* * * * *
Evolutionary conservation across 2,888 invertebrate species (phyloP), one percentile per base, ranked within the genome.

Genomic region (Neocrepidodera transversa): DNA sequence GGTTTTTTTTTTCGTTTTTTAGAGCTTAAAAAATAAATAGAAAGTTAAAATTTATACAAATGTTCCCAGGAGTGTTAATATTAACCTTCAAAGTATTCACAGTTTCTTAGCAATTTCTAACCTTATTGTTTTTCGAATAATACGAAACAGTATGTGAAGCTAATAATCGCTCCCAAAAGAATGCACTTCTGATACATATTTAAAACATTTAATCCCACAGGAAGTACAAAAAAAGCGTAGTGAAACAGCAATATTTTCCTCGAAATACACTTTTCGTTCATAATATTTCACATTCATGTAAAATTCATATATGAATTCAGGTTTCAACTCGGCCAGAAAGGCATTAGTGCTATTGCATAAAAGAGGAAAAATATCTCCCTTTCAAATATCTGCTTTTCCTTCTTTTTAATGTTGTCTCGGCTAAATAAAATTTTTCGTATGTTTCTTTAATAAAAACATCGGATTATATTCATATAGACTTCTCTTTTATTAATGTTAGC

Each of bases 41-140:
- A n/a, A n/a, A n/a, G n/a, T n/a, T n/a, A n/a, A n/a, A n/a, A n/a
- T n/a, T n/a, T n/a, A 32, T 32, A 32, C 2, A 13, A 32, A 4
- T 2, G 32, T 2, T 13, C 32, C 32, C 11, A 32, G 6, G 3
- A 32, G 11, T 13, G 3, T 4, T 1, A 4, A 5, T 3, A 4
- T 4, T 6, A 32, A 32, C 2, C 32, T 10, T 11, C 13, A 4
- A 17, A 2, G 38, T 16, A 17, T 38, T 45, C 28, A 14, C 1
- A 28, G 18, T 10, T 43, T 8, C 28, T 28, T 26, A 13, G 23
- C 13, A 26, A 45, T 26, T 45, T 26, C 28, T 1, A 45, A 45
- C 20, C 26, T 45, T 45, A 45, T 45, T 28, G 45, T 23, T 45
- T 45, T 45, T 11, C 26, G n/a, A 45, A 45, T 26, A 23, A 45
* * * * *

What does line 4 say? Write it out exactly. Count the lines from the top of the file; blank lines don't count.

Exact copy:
- A n/a, A n/a, A n/a, G n/a, T n/a, T n/a, A n/a, A n/a, A n/a, A n/a